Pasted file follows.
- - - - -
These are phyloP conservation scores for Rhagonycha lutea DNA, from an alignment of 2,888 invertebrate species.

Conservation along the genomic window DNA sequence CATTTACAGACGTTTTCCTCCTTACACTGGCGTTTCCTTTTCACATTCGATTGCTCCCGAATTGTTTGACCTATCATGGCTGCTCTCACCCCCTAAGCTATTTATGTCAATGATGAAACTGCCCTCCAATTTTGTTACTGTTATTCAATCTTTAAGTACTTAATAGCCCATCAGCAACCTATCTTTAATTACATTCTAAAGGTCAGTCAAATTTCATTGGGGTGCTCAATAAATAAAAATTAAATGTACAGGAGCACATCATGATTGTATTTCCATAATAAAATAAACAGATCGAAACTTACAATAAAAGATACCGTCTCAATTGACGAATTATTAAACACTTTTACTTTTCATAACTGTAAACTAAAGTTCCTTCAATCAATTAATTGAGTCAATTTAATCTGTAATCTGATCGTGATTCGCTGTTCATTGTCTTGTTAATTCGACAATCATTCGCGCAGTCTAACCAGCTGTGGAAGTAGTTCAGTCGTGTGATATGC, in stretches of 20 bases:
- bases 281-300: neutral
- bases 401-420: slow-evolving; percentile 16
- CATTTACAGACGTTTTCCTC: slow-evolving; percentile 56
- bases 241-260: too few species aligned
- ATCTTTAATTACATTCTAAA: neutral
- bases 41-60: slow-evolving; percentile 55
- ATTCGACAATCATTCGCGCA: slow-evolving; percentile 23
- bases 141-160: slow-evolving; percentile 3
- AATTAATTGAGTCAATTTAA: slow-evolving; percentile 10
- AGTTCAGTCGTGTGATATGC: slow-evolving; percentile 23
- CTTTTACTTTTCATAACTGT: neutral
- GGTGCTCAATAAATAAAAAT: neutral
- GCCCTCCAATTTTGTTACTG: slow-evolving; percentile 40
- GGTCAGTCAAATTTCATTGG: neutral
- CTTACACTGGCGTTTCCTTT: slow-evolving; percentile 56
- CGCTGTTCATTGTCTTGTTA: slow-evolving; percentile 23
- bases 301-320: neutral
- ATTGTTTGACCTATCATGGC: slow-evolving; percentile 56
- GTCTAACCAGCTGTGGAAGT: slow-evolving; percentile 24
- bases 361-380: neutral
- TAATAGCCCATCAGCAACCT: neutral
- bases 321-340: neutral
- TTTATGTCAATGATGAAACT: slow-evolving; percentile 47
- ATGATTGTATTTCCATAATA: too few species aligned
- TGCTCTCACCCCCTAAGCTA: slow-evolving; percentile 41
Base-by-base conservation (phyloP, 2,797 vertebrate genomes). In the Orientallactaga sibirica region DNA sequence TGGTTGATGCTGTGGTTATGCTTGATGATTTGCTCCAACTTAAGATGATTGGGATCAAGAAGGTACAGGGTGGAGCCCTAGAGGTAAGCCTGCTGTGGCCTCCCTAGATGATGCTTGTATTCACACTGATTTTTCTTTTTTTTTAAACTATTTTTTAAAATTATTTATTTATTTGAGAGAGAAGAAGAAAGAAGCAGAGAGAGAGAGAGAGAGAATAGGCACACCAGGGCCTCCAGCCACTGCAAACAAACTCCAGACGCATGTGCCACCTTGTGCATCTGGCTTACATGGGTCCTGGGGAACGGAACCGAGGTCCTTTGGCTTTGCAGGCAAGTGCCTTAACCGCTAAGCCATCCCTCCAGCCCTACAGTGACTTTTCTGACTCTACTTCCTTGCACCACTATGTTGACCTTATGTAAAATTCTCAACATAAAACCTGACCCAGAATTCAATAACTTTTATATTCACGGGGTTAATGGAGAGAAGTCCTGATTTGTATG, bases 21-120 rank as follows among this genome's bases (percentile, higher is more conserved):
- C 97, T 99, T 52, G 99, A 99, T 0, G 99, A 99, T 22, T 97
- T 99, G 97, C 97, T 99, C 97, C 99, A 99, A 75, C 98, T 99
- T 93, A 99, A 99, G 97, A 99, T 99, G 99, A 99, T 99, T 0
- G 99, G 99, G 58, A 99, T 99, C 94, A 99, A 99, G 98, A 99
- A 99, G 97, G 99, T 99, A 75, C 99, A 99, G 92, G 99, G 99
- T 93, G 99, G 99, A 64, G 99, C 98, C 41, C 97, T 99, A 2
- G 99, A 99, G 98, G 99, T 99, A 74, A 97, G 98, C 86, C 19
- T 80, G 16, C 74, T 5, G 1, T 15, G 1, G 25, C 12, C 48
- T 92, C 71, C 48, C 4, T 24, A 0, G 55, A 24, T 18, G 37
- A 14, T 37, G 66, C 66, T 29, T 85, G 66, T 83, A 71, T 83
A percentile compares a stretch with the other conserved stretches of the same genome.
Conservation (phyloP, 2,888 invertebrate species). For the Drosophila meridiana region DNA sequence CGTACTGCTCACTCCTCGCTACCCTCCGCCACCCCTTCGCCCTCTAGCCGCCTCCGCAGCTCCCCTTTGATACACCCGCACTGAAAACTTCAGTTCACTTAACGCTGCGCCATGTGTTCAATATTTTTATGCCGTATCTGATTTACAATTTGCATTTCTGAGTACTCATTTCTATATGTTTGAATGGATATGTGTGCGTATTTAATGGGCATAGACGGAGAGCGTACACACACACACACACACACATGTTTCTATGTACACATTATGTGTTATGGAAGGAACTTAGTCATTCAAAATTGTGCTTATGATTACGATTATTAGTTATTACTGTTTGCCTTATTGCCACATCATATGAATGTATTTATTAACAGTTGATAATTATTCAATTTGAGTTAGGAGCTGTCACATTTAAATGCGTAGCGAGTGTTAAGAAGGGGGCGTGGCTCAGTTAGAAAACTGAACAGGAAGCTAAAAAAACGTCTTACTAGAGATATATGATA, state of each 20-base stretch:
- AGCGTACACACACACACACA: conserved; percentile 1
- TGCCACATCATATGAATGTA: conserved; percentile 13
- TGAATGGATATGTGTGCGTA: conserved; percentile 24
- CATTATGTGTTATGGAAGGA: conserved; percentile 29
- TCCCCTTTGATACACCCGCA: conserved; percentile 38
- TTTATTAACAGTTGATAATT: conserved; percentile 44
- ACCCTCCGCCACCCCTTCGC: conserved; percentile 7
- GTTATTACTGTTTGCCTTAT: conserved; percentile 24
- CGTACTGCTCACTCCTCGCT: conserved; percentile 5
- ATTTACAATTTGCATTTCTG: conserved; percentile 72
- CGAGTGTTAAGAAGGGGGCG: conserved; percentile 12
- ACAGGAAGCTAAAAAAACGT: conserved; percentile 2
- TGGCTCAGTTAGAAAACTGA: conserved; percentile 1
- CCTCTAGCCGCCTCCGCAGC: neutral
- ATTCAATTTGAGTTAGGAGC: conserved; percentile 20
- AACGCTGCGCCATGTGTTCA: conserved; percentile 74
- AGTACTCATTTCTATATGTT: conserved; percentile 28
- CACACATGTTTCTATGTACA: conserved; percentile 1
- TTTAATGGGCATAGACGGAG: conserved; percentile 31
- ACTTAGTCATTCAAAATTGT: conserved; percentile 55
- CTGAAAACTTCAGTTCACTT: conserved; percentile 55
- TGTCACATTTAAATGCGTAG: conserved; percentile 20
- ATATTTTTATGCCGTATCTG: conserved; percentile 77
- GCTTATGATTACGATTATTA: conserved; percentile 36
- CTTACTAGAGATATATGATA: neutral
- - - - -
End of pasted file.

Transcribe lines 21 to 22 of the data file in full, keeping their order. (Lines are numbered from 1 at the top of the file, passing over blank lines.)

- GTCTAACCAGCTGTGGAAGT: slow-evolving; percentile 24
- bases 361-380: neutral